The webpage of the Youth Ministry of the Irish Province of Augustinians

Feast of Corpus Christi - 2nd June, 2013

On the Channel 4 programme Ready, Steady, Cook the chefs always seem to be able to make the most interesting of dishes out of any combination of ingredients provided by the participants.  The underlying philosophy of the programme seems to be that it is always possible to make a meal, no matter how limited the ingredients seem to be.
When the little boy presented himself with his few fish and his bread it must have seemed to all those present that this would be one of those cases when even the most gifted would be beaten.  The problem this time would not be the ingredients, it would be the amount of people who were to eat; and these people were going to eat because they were hungry, not because they fancied a quick snack.
The very ordinariness of eating belies its vital nature.  While people in our western society often describe themselves as starving, they really have no idea what it means to be actually starving.  To be starving is to clutch at any crumb of food as being the difference between life and death.  The saving nature of food is something that is often forgotten in a society where basic human needs are guaranteed.
When I was young and didn’t want to eat my dinner my mother used to remind me that many people in Africa would be glad to eat vegetables but that, really, meant nothing to me.  It meant nothing to me because I have never, in fact, been truly starving.
Today’s feast, Corpus Christi, as it used to be called, is all about food.  The Eucharist, the gathering point for Christians since the beginning, is at the heart of this feast. The church makes the Eucharist, but the Eucharist also makes the church.  
It has become normal to think of the Eucharist as being a meal even though our grandparents would probably have been more used to thinking of it as being a sacrifice. However, in the context of a community that is not familiar with hunger, Eucharist can come to be seen as just another meal – one among many. This is something that Christians must be careful to avoid if they are to be faithful to the mandate of the Lord to “do this in memory of me”.  This is not just one meal among many. This is the meal that is the difference between being nourished and starving.  Being nourished by both the word and the body of Christ which brings the believer into communion with Christ and with those with whom they have shared this meal.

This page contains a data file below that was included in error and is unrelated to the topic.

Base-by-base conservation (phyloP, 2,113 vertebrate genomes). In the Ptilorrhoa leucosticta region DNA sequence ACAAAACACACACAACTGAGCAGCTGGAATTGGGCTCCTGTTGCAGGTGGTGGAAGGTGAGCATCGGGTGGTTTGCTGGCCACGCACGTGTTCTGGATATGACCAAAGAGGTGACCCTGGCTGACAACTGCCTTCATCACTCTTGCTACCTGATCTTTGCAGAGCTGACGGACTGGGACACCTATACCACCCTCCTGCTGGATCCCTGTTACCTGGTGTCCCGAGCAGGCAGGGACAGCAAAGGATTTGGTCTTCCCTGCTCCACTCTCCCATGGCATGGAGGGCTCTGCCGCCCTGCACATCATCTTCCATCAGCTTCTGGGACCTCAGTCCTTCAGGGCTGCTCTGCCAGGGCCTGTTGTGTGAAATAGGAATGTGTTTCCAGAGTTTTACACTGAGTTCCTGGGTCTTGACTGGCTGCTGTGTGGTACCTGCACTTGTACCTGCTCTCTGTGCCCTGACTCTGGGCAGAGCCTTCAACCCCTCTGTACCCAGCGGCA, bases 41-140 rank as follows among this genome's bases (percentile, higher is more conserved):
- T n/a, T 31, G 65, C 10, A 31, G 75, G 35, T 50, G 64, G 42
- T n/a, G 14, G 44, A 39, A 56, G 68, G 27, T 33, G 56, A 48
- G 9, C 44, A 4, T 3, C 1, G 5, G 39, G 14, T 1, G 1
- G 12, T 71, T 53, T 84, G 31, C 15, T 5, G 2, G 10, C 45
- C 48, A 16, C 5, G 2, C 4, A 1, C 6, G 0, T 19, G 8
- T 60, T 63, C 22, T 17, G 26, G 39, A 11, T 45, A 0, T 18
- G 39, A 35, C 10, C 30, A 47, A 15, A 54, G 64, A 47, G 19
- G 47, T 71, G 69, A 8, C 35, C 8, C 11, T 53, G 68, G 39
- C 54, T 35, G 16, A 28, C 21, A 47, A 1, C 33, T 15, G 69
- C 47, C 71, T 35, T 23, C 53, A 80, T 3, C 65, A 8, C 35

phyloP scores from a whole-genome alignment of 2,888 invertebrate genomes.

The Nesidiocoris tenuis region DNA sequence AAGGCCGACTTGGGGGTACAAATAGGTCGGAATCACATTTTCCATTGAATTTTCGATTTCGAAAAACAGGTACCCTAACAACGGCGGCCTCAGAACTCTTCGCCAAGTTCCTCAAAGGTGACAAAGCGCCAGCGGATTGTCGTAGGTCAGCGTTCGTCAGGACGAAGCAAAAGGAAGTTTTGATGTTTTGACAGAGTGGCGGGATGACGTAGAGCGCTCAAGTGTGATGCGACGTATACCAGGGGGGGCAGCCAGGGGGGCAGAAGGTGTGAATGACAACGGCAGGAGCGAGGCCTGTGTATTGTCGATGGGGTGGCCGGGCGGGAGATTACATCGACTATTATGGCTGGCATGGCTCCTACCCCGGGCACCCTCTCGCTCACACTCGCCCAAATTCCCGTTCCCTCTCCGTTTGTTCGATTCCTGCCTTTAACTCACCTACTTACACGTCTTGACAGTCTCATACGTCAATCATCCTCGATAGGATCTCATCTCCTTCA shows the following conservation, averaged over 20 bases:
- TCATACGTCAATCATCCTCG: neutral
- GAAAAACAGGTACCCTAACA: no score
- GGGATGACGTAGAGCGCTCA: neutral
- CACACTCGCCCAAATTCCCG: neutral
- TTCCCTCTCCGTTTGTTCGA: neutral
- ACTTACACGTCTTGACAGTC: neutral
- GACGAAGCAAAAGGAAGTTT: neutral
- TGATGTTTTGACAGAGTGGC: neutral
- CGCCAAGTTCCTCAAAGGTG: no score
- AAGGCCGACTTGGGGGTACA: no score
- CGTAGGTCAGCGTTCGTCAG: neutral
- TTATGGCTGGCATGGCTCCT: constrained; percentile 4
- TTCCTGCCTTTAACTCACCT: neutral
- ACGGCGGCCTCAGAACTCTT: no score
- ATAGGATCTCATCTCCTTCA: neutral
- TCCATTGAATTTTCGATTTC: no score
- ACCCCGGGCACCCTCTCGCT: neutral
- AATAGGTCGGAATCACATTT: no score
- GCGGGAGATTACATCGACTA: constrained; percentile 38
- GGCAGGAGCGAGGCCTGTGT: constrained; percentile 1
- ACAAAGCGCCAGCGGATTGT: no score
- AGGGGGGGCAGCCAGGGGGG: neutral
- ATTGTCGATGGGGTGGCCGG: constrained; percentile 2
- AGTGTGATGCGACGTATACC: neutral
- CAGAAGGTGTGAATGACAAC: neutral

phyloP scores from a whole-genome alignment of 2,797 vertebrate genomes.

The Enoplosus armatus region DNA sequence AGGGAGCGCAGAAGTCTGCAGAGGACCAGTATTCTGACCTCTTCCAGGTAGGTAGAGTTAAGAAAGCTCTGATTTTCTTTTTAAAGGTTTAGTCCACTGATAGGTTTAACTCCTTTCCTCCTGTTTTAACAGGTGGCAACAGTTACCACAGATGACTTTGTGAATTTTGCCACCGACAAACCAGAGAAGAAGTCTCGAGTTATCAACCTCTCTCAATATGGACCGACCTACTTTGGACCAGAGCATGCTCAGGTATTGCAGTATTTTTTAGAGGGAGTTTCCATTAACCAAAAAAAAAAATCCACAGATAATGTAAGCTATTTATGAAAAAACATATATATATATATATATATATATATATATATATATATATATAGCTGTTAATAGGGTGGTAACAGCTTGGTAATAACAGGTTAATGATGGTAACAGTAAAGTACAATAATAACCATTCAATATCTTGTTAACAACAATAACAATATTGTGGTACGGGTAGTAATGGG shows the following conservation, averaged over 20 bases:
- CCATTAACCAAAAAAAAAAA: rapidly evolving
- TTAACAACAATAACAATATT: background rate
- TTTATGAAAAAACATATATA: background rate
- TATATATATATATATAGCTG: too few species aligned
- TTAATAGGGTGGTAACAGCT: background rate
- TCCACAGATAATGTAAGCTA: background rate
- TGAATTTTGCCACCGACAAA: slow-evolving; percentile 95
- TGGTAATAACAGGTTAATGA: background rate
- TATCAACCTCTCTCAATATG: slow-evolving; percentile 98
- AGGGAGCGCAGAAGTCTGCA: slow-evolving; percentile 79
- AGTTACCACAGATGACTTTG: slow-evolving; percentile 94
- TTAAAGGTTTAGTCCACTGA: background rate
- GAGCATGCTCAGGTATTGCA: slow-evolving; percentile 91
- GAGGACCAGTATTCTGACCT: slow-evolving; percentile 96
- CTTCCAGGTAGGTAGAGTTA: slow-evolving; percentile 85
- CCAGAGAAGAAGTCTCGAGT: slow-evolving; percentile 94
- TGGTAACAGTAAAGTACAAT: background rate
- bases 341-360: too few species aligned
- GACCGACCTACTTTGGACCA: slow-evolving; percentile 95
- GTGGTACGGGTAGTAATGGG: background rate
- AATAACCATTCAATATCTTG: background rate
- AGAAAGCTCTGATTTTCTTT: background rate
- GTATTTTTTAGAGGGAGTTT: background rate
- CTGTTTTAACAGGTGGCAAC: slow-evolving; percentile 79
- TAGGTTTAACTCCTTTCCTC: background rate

This is far from the starvation which would result from being out of communion. To claim to be a Christian and not to be in communion with Christ and with other Christians is an empty claim.  It is so because the life of Christ can only be communicated by the one who has this life in them.
It has become not unusual to hear people speaking of Eucharist as being any positive act, or any level of interaction between Christians.  While these things may, arguably, be considered to be eucharistic in that they reflect the sharing that has its source in the Eucharist.  It is not, however, the same thing as what is commonly referred to as Eucharist.  In fact, to allow the word Eucharist to be used in this way is to reduce the most sublime expression of Christian community to a banality that reduces it to interpersonal relations. It is to reduce Eucharist to being just one meal among many.
It is here that Christians need to be aware of what they are doing when they celebrate Eucharist.  They are not just recalling a meal that Jesus once held with his disciples.  They are invoking the Holy Spirit and making present the very life of Christ itself; and by this communion the gathering of believers is transformed from being a group of people with something in common to the presence of Christ in our world.  The Christus Totus  (Total or Complete Christ)that Augustine spoke of is speaking about this reality – the body of Christ (the church) united with its head (Christ) in service of God’s people.

Article posted on 27th of May 2013

Click here for a printable version of this page
Web Analytics